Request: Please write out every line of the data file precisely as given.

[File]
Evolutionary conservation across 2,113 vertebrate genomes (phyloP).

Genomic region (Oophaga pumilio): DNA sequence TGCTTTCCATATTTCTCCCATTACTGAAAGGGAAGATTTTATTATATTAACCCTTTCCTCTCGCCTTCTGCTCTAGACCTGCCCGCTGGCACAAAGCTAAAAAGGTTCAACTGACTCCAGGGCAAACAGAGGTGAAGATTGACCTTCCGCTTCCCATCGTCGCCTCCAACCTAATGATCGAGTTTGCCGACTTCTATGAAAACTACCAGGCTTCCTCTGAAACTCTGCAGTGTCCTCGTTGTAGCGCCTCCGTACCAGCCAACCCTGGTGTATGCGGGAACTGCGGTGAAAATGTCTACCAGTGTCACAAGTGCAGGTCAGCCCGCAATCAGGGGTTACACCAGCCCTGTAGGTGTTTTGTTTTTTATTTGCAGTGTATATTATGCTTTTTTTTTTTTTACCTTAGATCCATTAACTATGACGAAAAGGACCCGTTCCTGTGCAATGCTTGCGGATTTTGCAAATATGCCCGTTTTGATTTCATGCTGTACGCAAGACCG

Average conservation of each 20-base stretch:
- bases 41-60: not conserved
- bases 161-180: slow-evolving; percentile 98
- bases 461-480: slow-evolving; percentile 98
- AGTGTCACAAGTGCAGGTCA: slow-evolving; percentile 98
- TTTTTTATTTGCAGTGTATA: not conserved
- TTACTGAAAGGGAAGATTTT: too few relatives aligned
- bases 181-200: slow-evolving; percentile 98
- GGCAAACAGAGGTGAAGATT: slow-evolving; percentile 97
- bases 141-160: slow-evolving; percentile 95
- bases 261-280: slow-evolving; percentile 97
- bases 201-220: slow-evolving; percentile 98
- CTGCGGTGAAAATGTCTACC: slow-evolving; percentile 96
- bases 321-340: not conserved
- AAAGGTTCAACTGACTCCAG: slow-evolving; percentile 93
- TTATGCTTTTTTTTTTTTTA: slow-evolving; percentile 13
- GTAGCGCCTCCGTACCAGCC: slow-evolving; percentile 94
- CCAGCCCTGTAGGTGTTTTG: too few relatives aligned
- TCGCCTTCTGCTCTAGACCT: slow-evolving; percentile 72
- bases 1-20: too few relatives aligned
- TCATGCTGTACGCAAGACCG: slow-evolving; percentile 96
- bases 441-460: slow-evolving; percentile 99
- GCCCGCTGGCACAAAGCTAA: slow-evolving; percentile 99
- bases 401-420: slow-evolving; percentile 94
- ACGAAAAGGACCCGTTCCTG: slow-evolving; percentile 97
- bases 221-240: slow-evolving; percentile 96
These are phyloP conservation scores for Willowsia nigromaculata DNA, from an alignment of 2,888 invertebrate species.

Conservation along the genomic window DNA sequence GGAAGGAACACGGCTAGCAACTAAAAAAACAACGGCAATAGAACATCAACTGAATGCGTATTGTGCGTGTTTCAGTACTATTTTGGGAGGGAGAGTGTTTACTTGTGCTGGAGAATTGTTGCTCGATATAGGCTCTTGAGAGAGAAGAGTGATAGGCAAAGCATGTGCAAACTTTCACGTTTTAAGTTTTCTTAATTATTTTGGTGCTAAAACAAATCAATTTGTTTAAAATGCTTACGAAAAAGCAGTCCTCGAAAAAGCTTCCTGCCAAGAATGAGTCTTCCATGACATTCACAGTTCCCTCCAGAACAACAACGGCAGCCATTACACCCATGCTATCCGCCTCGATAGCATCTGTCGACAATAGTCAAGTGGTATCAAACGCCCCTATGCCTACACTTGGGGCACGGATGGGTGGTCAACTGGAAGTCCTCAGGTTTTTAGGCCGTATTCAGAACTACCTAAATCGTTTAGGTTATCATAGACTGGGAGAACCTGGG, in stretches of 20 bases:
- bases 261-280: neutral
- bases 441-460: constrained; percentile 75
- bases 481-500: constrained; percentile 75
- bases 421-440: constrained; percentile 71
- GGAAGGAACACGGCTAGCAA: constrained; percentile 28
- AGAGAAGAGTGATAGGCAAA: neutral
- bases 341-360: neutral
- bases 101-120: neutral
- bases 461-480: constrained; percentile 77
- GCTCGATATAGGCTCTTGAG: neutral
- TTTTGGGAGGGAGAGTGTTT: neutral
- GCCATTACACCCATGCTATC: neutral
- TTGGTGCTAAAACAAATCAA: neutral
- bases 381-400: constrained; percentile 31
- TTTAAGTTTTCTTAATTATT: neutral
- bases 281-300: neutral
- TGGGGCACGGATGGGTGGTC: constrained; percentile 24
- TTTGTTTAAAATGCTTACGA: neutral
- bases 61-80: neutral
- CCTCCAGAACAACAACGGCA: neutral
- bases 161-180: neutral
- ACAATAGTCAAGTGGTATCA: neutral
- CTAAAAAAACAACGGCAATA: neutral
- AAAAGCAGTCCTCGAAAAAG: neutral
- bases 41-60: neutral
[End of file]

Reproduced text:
Evolutionary conservation across 2,113 vertebrate genomes (phyloP).

Genomic region (Oophaga pumilio): DNA sequence TGCTTTCCATATTTCTCCCATTACTGAAAGGGAAGATTTTATTATATTAACCCTTTCCTCTCGCCTTCTGCTCTAGACCTGCCCGCTGGCACAAAGCTAAAAAGGTTCAACTGACTCCAGGGCAAACAGAGGTGAAGATTGACCTTCCGCTTCCCATCGTCGCCTCCAACCTAATGATCGAGTTTGCCGACTTCTATGAAAACTACCAGGCTTCCTCTGAAACTCTGCAGTGTCCTCGTTGTAGCGCCTCCGTACCAGCCAACCCTGGTGTATGCGGGAACTGCGGTGAAAATGTCTACCAGTGTCACAAGTGCAGGTCAGCCCGCAATCAGGGGTTACACCAGCCCTGTAGGTGTTTTGTTTTTTATTTGCAGTGTATATTATGCTTTTTTTTTTTTTACCTTAGATCCATTAACTATGACGAAAAGGACCCGTTCCTGTGCAATGCTTGCGGATTTTGCAAATATGCCCGTTTTGATTTCATGCTGTACGCAAGACCG

Average conservation of each 20-base stretch:
- bases 41-60: not conserved
- bases 161-180: slow-evolving; percentile 98
- bases 461-480: slow-evolving; percentile 98
- AGTGTCACAAGTGCAGGTCA: slow-evolving; percentile 98
- TTTTTTATTTGCAGTGTATA: not conserved
- TTACTGAAAGGGAAGATTTT: too few relatives aligned
- bases 181-200: slow-evolving; percentile 98
- GGCAAACAGAGGTGAAGATT: slow-evolving; percentile 97
- bases 141-160: slow-evolving; percentile 95
- bases 261-280: slow-evolving; percentile 97
- bases 201-220: slow-evolving; percentile 98
- CTGCGGTGAAAATGTCTACC: slow-evolving; percentile 96
- bases 321-340: not conserved
- AAAGGTTCAACTGACTCCAG: slow-evolving; percentile 93
- TTATGCTTTTTTTTTTTTTA: slow-evolving; percentile 13
- GTAGCGCCTCCGTACCAGCC: slow-evolving; percentile 94
- CCAGCCCTGTAGGTGTTTTG: too few relatives aligned
- TCGCCTTCTGCTCTAGACCT: slow-evolving; percentile 72
- bases 1-20: too few relatives aligned
- TCATGCTGTACGCAAGACCG: slow-evolving; percentile 96
- bases 441-460: slow-evolving; percentile 99
- GCCCGCTGGCACAAAGCTAA: slow-evolving; percentile 99
- bases 401-420: slow-evolving; percentile 94
- ACGAAAAGGACCCGTTCCTG: slow-evolving; percentile 97
- bases 221-240: slow-evolving; percentile 96
These are phyloP conservation scores for Willowsia nigromaculata DNA, from an alignment of 2,888 invertebrate species.

Conservation along the genomic window DNA sequence GGAAGGAACACGGCTAGCAACTAAAAAAACAACGGCAATAGAACATCAACTGAATGCGTATTGTGCGTGTTTCAGTACTATTTTGGGAGGGAGAGTGTTTACTTGTGCTGGAGAATTGTTGCTCGATATAGGCTCTTGAGAGAGAAGAGTGATAGGCAAAGCATGTGCAAACTTTCACGTTTTAAGTTTTCTTAATTATTTTGGTGCTAAAACAAATCAATTTGTTTAAAATGCTTACGAAAAAGCAGTCCTCGAAAAAGCTTCCTGCCAAGAATGAGTCTTCCATGACATTCACAGTTCCCTCCAGAACAACAACGGCAGCCATTACACCCATGCTATCCGCCTCGATAGCATCTGTCGACAATAGTCAAGTGGTATCAAACGCCCCTATGCCTACACTTGGGGCACGGATGGGTGGTCAACTGGAAGTCCTCAGGTTTTTAGGCCGTATTCAGAACTACCTAAATCGTTTAGGTTATCATAGACTGGGAGAACCTGGG, in stretches of 20 bases:
- bases 261-280: neutral
- bases 441-460: constrained; percentile 75
- bases 481-500: constrained; percentile 75
- bases 421-440: constrained; percentile 71
- GGAAGGAACACGGCTAGCAA: constrained; percentile 28
- AGAGAAGAGTGATAGGCAAA: neutral
- bases 341-360: neutral
- bases 101-120: neutral
- bases 461-480: constrained; percentile 77
- GCTCGATATAGGCTCTTGAG: neutral
- TTTTGGGAGGGAGAGTGTTT: neutral
- GCCATTACACCCATGCTATC: neutral
- TTGGTGCTAAAACAAATCAA: neutral
- bases 381-400: constrained; percentile 31
- TTTAAGTTTTCTTAATTATT: neutral
- bases 281-300: neutral
- TGGGGCACGGATGGGTGGTC: constrained; percentile 24
- TTTGTTTAAAATGCTTACGA: neutral
- bases 61-80: neutral
- CCTCCAGAACAACAACGGCA: neutral
- bases 161-180: neutral
- ACAATAGTCAAGTGGTATCA: neutral
- CTAAAAAAACAACGGCAATA: neutral
- AAAAGCAGTCCTCGAAAAAG: neutral
- bases 41-60: neutral